This area of law includes:
- Public Liability
- Occupiers Liability
- Product Liability
Public and Occupiers Liability
If you are injured as a result of an accident that occurs on public or private property, you may be entitled to claim compensation for your injuries. In order to claim you will need to be able to prove that the injury arose as a result of the negligence and breach of duty of care on the part of the owner or occupier of the property. The owner or occupier is not held accountable for all injuries that occur on their premises, they are only liable for injuries that they have caused or contributed to through their negligence.
The difference between public and occupier liability is the location in which the accident occurred. If the accident occurred in a public place then it falls under public liability, but if it was on someone’s premises, such as in a shop or restaurant, it falls under occupier liability.
Examples of accidents that may be covered under public and occupiers liability are:
- Slip and falls.
- Accidents that occur at school, college or university.
- Recreational & Sporting accidents.
- Aviation accidents.
- Animal attacks.
- Physical and sexual assault.
If you suffer loss, damage or are injured by a deficient/unsafe product, you may be eligible to claim compensation from the manufacturer. You do not need to be the person who purchased the product in order to make a claim. Loss and damage can include injuries to the person making the claim, or injuries or death of another person and economic loss caused by damage to, or destruction of another good, land or building.
Dependants of a person injured or killed by a deficient/unsafe product can also claim for the financial losses they suffer as a result.
What should you do if you believe you have a Public, Product or Occupiers Liability Claim?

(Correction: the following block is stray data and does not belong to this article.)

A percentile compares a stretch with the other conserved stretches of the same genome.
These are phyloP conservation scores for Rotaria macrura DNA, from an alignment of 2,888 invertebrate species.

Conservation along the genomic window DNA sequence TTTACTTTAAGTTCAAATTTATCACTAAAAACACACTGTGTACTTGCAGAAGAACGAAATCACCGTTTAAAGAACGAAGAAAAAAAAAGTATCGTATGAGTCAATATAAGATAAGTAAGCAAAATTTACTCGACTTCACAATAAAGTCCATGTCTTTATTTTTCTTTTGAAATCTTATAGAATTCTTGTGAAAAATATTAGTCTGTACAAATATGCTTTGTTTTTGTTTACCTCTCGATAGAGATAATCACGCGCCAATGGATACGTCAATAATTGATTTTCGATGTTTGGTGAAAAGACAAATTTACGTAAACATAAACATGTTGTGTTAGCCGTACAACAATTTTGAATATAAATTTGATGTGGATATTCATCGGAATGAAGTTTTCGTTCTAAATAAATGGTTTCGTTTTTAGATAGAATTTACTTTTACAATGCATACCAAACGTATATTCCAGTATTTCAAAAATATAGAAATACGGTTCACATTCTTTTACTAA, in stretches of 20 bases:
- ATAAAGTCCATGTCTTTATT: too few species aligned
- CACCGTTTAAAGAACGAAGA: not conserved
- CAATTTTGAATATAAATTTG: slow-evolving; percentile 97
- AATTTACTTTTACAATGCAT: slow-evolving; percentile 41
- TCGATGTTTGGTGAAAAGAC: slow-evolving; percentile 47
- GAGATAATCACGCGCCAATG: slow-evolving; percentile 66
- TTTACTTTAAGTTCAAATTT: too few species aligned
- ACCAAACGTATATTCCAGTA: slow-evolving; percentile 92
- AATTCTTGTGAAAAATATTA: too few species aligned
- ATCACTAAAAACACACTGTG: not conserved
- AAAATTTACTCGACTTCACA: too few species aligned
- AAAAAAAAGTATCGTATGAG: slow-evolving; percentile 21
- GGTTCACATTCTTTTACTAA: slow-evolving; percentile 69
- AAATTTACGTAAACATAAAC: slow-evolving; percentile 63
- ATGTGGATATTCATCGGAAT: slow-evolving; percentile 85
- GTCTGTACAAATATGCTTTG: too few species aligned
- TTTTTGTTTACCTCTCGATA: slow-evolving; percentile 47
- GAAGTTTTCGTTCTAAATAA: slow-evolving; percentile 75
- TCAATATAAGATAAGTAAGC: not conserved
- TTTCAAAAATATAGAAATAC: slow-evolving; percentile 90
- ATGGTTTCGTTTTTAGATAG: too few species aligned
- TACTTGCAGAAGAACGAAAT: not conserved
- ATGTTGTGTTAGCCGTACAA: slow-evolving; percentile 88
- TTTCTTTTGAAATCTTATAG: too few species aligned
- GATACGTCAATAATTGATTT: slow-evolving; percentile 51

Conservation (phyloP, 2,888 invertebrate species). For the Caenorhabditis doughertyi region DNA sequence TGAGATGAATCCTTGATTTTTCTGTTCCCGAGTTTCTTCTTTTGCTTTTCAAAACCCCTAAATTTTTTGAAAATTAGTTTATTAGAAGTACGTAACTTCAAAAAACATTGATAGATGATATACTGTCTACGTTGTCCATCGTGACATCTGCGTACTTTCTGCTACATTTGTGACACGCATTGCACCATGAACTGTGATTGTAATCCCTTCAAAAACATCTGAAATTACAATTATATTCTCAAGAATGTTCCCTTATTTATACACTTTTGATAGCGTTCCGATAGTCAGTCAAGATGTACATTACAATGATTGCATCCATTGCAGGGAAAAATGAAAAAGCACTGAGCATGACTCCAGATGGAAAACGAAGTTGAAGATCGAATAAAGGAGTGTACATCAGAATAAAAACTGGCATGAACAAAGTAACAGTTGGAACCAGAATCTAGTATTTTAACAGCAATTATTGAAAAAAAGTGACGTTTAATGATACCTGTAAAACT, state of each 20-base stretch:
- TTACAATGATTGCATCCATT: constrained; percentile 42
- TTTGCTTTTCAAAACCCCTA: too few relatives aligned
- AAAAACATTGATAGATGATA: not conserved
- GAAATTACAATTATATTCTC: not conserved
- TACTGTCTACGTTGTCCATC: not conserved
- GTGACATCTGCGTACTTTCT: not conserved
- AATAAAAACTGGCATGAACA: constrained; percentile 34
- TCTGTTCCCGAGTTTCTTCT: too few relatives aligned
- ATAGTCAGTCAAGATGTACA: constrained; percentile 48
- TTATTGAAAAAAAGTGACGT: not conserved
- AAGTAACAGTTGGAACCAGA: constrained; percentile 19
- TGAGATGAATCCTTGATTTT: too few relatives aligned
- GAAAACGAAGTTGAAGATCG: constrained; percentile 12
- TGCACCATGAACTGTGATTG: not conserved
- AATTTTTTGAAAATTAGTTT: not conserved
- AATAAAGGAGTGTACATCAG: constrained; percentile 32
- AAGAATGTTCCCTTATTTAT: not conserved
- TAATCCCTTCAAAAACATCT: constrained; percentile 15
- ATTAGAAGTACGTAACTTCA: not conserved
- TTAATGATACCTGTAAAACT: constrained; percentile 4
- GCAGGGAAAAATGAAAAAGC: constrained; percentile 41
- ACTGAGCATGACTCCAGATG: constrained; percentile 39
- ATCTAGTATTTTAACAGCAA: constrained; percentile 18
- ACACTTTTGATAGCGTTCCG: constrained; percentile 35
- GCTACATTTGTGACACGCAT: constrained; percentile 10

If you have been injured because of an accident that occurred on public or private property or as a result of a deficient or unsafe product, you may be entitled to claim compensation. You should first report the accident to the relevant authority such as the manager, owner, operator and/or police and seek medical attention.
In order to make a claim you will need to collect and compile evidence such as photographs, diagrams, documentation between the involved parties, health care records, witness statements etc.
Time limitations apply to common law negligence and public liability claims. You must make your claim within 3 years from the date of accident. If you wish to make a claim after 3 years from the date of accident, you will first need to obtain the Court’s permission.
If your claim is successful you may be entitled to recover the following:
- Non-economic loss/ compensation for pain and suffering, if you meet the impairment threshold
- Past economic loss.
- Future economic loss.
- Past and future loss of superannuation benefits.
- Past and future medical and treatment expenses.
- Past and future domestic care and assistance.
Please contact our office for your first free consultation.